The United States’ initial response to the Haiti earthquake has been almost entirely military. The U.S. armed forces control the Port-au-Prince airport. The U.S. Navy is assessing and trying to repair ruined port facilities. U.S. Army cargo aircraft and helicopters are delivering aid, while military search-and-rescue teams try to save survivors.
This is not unusual. The military was the first U.S. agency to respond to the Indian Ocean tsunami in 2004, and to Hurricane Mitch in 1998. Perhaps the world’s priorities are out of whack, but no country in the world budgets enough to maintain a permanent civilian rapid-reaction agency able to respond to massive natural disasters. During the first few days after a large-scale disaster – when transportation infrastructure has been destroyed and the priority is saving lives – only the military has the manpower, the boats, the helicopters and the equipment to do the job.
Still, the U.S. military’s massive deployment in the days following the Haitian earthquake has raised complaints – some valid, others not so much. As Abigail Poe noted on the “Just the Facts” program blog yesterday, some relief agencies charge that U.S. military air traffic controllers, giving priority to flights transporting soldiers and marines, delayed or rerouted flights bringing medical and relief supplies. “This is about helping Haiti, not about occupying Haiti,” said France’s international cooperation minister.Â These concerns deserve a response that ensures a proper balance between security concerns and urgent aid delivery needs.
Other criticisms, however, have been more ideological than practical. Venezuelan President Hugo ChÃ¡vez said Sunday that the U.S. operation was “occupying Haiti undercover,” while Bolivian President Evo Morales said yesterday he would go to the United Nations to seek condemnation of the U.S. “occupation.”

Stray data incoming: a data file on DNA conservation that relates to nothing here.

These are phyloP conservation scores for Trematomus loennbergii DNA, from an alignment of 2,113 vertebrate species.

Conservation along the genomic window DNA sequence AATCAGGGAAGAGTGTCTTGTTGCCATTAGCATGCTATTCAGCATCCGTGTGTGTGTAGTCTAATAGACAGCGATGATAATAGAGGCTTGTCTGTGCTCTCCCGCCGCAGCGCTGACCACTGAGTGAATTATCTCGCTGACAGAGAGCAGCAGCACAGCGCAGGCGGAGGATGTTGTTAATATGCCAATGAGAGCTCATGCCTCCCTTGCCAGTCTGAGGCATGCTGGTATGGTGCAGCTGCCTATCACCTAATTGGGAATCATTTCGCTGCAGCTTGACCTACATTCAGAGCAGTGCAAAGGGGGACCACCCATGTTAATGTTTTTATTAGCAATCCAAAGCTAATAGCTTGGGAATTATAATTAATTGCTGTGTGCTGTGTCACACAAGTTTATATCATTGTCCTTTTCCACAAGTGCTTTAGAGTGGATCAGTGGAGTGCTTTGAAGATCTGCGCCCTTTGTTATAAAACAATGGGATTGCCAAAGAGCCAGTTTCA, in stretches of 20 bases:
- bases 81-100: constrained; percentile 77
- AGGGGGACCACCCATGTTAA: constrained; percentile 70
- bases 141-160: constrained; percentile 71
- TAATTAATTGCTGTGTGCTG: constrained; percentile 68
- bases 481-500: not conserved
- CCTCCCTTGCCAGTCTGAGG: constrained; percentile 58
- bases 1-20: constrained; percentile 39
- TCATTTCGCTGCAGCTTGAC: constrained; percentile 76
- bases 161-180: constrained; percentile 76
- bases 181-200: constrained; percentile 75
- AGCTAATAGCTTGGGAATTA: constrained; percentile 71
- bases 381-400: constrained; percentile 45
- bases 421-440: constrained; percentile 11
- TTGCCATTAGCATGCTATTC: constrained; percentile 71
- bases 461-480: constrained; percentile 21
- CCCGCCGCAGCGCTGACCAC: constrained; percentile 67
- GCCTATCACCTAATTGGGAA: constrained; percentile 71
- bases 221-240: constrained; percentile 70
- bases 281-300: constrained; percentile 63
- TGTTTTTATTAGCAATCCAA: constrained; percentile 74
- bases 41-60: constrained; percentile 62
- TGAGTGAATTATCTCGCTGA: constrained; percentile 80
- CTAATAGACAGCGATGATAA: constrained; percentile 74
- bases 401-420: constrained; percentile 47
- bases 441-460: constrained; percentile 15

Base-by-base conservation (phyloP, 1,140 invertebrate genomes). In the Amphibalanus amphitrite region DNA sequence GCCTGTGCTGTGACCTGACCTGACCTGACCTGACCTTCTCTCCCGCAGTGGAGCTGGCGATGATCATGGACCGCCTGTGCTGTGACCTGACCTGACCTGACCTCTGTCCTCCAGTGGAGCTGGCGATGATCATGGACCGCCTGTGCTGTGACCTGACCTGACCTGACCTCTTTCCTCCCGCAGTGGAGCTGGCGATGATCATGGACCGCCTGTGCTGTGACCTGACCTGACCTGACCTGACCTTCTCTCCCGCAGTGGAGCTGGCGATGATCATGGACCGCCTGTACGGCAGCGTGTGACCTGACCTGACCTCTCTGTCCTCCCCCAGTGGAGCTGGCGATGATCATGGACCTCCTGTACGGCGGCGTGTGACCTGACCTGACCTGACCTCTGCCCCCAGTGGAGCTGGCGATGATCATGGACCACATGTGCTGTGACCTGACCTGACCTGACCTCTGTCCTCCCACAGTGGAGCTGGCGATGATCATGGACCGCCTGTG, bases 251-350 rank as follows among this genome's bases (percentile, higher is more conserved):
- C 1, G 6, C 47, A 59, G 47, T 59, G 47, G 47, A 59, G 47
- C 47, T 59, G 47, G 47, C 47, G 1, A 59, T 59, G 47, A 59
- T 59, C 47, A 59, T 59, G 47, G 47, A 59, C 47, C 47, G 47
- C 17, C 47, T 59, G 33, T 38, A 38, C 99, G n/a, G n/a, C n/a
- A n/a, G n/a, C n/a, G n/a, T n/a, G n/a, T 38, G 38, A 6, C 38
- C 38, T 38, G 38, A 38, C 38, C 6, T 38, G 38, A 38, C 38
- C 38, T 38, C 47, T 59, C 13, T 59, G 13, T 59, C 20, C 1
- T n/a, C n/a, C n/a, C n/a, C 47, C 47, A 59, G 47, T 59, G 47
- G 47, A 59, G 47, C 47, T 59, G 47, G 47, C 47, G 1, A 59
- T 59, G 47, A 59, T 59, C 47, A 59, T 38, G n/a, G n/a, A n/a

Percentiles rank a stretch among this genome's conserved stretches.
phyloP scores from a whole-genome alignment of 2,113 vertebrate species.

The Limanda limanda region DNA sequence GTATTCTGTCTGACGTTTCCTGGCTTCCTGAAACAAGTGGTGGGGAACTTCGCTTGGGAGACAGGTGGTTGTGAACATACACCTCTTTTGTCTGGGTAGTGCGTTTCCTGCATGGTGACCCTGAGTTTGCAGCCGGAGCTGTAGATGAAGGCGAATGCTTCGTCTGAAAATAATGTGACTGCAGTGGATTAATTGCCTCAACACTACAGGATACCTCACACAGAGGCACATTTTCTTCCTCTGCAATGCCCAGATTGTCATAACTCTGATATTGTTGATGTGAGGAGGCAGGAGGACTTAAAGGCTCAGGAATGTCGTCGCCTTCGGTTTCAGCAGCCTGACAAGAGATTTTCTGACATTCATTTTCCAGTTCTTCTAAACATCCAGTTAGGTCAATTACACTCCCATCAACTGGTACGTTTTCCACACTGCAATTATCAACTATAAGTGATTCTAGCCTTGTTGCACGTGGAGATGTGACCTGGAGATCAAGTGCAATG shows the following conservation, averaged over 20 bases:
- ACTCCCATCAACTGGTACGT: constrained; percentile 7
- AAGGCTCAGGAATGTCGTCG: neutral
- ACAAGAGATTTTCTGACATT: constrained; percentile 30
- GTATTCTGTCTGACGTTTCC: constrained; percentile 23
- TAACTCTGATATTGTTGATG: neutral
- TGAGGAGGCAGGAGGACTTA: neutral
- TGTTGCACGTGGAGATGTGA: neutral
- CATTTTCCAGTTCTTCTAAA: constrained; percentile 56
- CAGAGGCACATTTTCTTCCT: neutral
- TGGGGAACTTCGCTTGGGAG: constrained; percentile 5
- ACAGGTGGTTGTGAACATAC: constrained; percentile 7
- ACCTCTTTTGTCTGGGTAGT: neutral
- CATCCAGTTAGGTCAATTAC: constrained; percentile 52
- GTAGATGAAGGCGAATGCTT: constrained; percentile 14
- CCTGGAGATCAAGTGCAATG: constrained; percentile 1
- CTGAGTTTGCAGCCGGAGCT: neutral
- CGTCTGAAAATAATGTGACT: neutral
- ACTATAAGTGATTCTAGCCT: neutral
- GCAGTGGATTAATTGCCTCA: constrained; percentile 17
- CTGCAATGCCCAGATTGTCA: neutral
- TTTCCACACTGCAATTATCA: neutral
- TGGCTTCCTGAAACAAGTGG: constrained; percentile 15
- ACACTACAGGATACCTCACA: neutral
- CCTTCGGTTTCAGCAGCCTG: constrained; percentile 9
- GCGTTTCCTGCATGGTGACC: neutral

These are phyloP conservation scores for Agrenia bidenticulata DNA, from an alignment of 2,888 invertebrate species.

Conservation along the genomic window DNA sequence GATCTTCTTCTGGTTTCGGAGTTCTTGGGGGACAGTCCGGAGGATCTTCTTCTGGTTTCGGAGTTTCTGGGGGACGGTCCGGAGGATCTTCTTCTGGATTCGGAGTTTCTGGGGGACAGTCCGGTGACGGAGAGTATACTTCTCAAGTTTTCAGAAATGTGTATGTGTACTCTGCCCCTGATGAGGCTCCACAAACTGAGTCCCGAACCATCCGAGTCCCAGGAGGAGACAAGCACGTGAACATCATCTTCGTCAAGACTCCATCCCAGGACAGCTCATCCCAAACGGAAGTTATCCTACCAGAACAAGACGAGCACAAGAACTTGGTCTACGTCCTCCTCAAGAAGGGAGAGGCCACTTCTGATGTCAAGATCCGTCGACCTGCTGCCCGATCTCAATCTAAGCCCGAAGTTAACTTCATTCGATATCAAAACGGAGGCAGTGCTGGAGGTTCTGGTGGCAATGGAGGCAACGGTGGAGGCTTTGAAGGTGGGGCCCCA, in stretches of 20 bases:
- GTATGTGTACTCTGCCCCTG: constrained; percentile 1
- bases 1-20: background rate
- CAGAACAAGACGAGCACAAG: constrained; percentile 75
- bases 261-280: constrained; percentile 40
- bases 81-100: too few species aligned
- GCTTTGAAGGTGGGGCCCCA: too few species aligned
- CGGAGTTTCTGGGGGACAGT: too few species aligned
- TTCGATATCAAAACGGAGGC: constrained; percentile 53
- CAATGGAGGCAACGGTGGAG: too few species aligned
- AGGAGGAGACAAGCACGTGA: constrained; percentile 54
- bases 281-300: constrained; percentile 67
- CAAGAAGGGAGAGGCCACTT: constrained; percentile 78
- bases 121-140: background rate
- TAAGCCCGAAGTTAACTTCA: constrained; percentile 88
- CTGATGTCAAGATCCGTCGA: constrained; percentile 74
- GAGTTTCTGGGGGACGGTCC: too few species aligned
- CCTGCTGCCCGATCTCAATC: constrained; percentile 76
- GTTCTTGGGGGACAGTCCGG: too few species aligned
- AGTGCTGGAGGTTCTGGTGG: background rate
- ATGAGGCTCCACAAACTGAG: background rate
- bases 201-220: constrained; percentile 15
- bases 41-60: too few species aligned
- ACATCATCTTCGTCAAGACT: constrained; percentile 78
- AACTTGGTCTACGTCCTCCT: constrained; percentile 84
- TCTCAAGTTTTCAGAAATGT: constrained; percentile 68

This charge makes little sense. Why the United States would want to find itself governing Haiti, with its myriad social and economic challenges, is unclear. Certainly, such a mission would be hugely unpopular among U.S. voters.
Meanwhile, on the other side of the debate, some observers see the U.S. deployment as a model for U.S. military action worldwide. Writing on Newsweek’s website, John Barry argues that “whole of government solutions” make little sense in this context, and that the Pentagon should be given control over the United States’ Haiti rebuilding effort.
[T]he only entity on the planet with the capacity to bring help to Haiti on the scale needed is the U.S. military. The United Nations will find it impolitic to admit this; the big international relief groups, proud of their noncombatant status, will shy from acknowledging it. But it is the reality.
This is true at the beginning of the disaster, when lives must be saved and no infrastructure exists. A few months from now, however, as Haiti moves from the emergency phase to the long rebuilding phase, military leadership will no longer be necessary, and the military presence should draw down dramatically.
Engineering, productive, food-security and medical projects should be the province of civilian agencies, both governmental and non-governmental, employing Haitians wherever possible. And the UN mission can handle security, as it did ably until January 12.
The military is the only option in Haiti for now. But the “occupation” phase must be short.